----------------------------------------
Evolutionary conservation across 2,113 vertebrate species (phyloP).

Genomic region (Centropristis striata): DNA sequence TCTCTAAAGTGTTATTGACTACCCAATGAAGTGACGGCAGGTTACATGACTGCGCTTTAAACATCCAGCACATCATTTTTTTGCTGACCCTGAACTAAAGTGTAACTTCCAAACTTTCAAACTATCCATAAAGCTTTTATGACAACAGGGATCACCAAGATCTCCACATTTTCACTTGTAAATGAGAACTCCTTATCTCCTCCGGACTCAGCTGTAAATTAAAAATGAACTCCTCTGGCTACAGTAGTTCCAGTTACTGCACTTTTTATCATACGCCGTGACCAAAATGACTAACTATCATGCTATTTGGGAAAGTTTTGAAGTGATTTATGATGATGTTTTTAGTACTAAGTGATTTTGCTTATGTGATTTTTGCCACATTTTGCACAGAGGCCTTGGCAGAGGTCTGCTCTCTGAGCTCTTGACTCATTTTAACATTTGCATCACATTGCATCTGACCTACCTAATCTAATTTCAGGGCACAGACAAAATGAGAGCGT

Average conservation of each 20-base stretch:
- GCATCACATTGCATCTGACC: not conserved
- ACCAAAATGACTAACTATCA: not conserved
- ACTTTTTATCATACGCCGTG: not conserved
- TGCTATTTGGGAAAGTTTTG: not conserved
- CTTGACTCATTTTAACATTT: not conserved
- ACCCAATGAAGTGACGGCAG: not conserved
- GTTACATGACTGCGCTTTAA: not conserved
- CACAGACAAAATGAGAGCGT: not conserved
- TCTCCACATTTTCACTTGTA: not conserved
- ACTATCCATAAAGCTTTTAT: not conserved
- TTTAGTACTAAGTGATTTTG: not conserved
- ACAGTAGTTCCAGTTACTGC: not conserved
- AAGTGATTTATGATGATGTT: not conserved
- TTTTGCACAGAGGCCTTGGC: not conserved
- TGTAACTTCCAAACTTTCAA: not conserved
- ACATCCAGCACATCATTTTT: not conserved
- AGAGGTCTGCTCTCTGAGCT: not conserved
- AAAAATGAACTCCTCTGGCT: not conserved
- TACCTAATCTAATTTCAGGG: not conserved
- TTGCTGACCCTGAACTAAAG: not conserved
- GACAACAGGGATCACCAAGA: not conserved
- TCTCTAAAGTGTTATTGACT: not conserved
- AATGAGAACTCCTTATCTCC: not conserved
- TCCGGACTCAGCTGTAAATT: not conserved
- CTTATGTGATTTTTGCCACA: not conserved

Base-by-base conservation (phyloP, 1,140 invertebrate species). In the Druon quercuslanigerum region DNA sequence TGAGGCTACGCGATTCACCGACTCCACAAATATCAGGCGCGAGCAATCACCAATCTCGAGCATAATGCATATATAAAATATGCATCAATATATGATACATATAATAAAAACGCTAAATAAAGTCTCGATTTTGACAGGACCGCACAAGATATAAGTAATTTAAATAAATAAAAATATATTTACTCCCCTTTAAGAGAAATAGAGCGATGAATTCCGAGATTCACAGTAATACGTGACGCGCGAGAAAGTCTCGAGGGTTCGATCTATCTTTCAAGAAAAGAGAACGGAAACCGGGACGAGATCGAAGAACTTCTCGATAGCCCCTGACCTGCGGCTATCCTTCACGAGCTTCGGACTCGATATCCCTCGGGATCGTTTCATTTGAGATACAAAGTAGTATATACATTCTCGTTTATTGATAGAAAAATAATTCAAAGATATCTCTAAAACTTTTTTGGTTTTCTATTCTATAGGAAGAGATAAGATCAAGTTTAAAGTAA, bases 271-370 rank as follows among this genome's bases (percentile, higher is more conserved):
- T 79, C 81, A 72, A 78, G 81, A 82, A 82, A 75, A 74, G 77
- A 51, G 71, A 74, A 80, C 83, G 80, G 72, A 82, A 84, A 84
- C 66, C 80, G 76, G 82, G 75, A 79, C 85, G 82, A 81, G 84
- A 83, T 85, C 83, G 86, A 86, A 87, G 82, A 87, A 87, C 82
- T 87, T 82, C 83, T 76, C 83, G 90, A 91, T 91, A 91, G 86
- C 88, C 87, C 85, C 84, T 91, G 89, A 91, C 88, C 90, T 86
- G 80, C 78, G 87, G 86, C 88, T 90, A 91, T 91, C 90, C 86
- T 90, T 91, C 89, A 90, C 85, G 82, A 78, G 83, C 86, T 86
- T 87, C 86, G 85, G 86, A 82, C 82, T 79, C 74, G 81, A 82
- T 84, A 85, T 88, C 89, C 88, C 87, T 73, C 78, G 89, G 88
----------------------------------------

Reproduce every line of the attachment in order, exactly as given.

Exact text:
Evolutionary conservation across 2,113 vertebrate species (phyloP).

Genomic region (Centropristis striata): DNA sequence TCTCTAAAGTGTTATTGACTACCCAATGAAGTGACGGCAGGTTACATGACTGCGCTTTAAACATCCAGCACATCATTTTTTTGCTGACCCTGAACTAAAGTGTAACTTCCAAACTTTCAAACTATCCATAAAGCTTTTATGACAACAGGGATCACCAAGATCTCCACATTTTCACTTGTAAATGAGAACTCCTTATCTCCTCCGGACTCAGCTGTAAATTAAAAATGAACTCCTCTGGCTACAGTAGTTCCAGTTACTGCACTTTTTATCATACGCCGTGACCAAAATGACTAACTATCATGCTATTTGGGAAAGTTTTGAAGTGATTTATGATGATGTTTTTAGTACTAAGTGATTTTGCTTATGTGATTTTTGCCACATTTTGCACAGAGGCCTTGGCAGAGGTCTGCTCTCTGAGCTCTTGACTCATTTTAACATTTGCATCACATTGCATCTGACCTACCTAATCTAATTTCAGGGCACAGACAAAATGAGAGCGT

Average conservation of each 20-base stretch:
- GCATCACATTGCATCTGACC: not conserved
- ACCAAAATGACTAACTATCA: not conserved
- ACTTTTTATCATACGCCGTG: not conserved
- TGCTATTTGGGAAAGTTTTG: not conserved
- CTTGACTCATTTTAACATTT: not conserved
- ACCCAATGAAGTGACGGCAG: not conserved
- GTTACATGACTGCGCTTTAA: not conserved
- CACAGACAAAATGAGAGCGT: not conserved
- TCTCCACATTTTCACTTGTA: not conserved
- ACTATCCATAAAGCTTTTAT: not conserved
- TTTAGTACTAAGTGATTTTG: not conserved
- ACAGTAGTTCCAGTTACTGC: not conserved
- AAGTGATTTATGATGATGTT: not conserved
- TTTTGCACAGAGGCCTTGGC: not conserved
- TGTAACTTCCAAACTTTCAA: not conserved
- ACATCCAGCACATCATTTTT: not conserved
- AGAGGTCTGCTCTCTGAGCT: not conserved
- AAAAATGAACTCCTCTGGCT: not conserved
- TACCTAATCTAATTTCAGGG: not conserved
- TTGCTGACCCTGAACTAAAG: not conserved
- GACAACAGGGATCACCAAGA: not conserved
- TCTCTAAAGTGTTATTGACT: not conserved
- AATGAGAACTCCTTATCTCC: not conserved
- TCCGGACTCAGCTGTAAATT: not conserved
- CTTATGTGATTTTTGCCACA: not conserved

Base-by-base conservation (phyloP, 1,140 invertebrate species). In the Druon quercuslanigerum region DNA sequence TGAGGCTACGCGATTCACCGACTCCACAAATATCAGGCGCGAGCAATCACCAATCTCGAGCATAATGCATATATAAAATATGCATCAATATATGATACATATAATAAAAACGCTAAATAAAGTCTCGATTTTGACAGGACCGCACAAGATATAAGTAATTTAAATAAATAAAAATATATTTACTCCCCTTTAAGAGAAATAGAGCGATGAATTCCGAGATTCACAGTAATACGTGACGCGCGAGAAAGTCTCGAGGGTTCGATCTATCTTTCAAGAAAAGAGAACGGAAACCGGGACGAGATCGAAGAACTTCTCGATAGCCCCTGACCTGCGGCTATCCTTCACGAGCTTCGGACTCGATATCCCTCGGGATCGTTTCATTTGAGATACAAAGTAGTATATACATTCTCGTTTATTGATAGAAAAATAATTCAAAGATATCTCTAAAACTTTTTTGGTTTTCTATTCTATAGGAAGAGATAAGATCAAGTTTAAAGTAA, bases 271-370 rank as follows among this genome's bases (percentile, higher is more conserved):
- T 79, C 81, A 72, A 78, G 81, A 82, A 82, A 75, A 74, G 77
- A 51, G 71, A 74, A 80, C 83, G 80, G 72, A 82, A 84, A 84
- C 66, C 80, G 76, G 82, G 75, A 79, C 85, G 82, A 81, G 84
- A 83, T 85, C 83, G 86, A 86, A 87, G 82, A 87, A 87, C 82
- T 87, T 82, C 83, T 76, C 83, G 90, A 91, T 91, A 91, G 86
- C 88, C 87, C 85, C 84, T 91, G 89, A 91, C 88, C 90, T 86
- G 80, C 78, G 87, G 86, C 88, T 90, A 91, T 91, C 90, C 86
- T 90, T 91, C 89, A 90, C 85, G 82, A 78, G 83, C 86, T 86
- T 87, C 86, G 85, G 86, A 82, C 82, T 79, C 74, G 81, A 82
- T 84, A 85, T 88, C 89, C 88, C 87, T 73, C 78, G 89, G 88